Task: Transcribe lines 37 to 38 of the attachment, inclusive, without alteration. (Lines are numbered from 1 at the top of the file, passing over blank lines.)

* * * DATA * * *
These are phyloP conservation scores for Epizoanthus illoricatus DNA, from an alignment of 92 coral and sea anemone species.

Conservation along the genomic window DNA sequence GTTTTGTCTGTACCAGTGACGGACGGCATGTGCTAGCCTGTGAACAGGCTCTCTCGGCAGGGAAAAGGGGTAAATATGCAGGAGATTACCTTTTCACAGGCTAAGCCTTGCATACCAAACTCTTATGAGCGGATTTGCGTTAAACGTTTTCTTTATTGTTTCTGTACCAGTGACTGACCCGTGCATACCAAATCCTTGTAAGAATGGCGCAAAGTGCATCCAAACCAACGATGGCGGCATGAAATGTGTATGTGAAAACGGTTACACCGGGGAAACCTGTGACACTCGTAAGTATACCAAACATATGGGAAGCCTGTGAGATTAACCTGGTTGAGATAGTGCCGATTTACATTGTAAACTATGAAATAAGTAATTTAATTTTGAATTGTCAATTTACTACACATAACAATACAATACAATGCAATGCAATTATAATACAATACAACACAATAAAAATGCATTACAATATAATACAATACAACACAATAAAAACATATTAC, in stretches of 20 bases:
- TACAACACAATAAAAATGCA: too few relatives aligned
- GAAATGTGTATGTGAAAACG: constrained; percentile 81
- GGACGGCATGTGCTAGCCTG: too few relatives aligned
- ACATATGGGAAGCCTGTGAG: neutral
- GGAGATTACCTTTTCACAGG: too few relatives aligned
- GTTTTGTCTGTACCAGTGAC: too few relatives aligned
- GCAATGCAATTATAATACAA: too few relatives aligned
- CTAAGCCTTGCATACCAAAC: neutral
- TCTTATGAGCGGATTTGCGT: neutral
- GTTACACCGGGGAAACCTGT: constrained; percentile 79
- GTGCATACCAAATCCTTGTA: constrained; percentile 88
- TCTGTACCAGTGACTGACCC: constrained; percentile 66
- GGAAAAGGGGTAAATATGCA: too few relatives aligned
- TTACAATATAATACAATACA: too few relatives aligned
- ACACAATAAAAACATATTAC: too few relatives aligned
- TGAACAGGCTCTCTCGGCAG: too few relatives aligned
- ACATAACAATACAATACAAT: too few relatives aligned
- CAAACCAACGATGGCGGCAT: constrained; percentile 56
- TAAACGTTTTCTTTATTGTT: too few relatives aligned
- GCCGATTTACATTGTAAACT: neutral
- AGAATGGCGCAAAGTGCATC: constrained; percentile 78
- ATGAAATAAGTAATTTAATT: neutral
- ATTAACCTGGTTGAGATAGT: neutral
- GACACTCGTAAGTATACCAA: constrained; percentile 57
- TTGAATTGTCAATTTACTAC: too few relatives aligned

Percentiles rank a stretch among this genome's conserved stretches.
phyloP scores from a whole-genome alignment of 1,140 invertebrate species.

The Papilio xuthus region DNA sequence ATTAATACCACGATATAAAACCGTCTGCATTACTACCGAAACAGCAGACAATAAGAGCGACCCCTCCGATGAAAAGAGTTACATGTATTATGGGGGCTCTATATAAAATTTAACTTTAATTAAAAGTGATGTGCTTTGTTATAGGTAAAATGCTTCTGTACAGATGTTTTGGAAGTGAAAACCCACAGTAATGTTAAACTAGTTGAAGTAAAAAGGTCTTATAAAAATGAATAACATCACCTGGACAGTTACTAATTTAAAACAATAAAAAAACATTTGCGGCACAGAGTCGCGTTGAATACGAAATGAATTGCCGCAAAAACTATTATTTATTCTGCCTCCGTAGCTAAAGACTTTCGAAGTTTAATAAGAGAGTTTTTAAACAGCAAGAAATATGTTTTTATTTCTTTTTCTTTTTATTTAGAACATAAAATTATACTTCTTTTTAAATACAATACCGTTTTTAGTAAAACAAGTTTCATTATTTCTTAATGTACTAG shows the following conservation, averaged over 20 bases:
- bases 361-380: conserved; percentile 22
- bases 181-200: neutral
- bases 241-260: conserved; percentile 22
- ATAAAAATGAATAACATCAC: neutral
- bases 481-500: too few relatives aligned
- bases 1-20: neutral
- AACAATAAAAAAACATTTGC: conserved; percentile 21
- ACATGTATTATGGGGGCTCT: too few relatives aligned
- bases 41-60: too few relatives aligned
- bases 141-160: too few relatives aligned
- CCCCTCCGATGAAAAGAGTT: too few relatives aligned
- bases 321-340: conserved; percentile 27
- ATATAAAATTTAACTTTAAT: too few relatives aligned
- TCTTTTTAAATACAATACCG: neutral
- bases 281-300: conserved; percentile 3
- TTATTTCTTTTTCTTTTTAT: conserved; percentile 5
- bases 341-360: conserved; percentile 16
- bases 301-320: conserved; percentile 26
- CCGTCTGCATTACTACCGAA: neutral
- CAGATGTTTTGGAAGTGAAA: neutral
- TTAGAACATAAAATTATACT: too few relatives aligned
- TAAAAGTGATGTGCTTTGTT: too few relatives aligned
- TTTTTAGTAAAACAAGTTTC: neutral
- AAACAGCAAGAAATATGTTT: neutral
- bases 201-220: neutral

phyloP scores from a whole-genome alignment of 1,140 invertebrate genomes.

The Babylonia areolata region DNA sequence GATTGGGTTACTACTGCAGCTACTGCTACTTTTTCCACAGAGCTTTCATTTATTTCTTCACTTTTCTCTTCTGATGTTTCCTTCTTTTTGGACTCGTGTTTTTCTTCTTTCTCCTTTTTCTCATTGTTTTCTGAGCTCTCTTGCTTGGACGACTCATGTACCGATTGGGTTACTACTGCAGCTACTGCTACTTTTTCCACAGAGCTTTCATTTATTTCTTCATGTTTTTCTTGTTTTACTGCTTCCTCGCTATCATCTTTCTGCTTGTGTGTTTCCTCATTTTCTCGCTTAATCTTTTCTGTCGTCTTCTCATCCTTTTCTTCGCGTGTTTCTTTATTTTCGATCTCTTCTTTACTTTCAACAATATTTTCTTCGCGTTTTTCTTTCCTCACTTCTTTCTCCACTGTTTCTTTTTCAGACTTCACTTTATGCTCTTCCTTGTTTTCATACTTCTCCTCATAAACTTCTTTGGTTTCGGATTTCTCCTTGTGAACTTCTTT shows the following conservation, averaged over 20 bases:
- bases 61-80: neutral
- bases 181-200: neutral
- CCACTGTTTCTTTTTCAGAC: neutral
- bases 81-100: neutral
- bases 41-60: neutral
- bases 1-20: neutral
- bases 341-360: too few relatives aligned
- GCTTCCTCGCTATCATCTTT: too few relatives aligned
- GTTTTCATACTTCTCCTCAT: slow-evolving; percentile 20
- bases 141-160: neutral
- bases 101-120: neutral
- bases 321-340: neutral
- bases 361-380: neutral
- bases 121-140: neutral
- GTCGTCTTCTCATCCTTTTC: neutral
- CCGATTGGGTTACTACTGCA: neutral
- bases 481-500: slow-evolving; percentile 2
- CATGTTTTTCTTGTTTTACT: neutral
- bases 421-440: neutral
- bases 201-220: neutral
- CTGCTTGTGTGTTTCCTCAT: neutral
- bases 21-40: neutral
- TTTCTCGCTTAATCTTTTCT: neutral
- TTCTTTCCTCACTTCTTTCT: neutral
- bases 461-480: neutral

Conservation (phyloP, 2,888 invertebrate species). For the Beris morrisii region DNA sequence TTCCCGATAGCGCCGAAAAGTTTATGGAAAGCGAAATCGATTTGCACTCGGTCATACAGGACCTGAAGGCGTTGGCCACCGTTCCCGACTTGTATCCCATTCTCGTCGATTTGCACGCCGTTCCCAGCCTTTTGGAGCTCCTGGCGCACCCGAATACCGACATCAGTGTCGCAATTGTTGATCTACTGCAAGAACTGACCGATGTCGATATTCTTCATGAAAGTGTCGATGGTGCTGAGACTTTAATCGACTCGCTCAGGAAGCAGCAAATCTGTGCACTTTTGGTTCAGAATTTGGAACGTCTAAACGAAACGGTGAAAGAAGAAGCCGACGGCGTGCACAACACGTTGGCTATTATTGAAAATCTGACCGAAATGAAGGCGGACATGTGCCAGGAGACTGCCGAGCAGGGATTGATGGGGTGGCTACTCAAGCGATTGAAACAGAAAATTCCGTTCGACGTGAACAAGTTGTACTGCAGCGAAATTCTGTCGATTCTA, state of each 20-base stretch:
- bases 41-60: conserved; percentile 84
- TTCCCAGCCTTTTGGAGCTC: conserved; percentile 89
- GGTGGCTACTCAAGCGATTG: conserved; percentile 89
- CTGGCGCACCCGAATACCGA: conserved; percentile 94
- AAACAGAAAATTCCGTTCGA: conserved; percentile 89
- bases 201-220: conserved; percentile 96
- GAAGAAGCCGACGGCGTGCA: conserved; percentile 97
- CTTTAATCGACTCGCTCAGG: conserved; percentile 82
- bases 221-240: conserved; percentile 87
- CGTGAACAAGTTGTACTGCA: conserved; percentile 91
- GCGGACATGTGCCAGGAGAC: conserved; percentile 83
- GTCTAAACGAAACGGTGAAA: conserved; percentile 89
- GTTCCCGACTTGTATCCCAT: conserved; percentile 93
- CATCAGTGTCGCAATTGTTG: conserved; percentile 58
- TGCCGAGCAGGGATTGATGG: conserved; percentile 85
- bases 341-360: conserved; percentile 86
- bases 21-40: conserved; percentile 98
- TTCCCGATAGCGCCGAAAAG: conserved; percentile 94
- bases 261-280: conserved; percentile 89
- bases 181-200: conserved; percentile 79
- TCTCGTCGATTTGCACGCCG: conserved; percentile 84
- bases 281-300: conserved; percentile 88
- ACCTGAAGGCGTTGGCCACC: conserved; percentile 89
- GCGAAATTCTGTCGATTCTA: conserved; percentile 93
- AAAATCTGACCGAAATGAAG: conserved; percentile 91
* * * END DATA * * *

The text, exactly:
- AACAATAAAAAAACATTTGC: conserved; percentile 21
- ACATGTATTATGGGGGCTCT: too few relatives aligned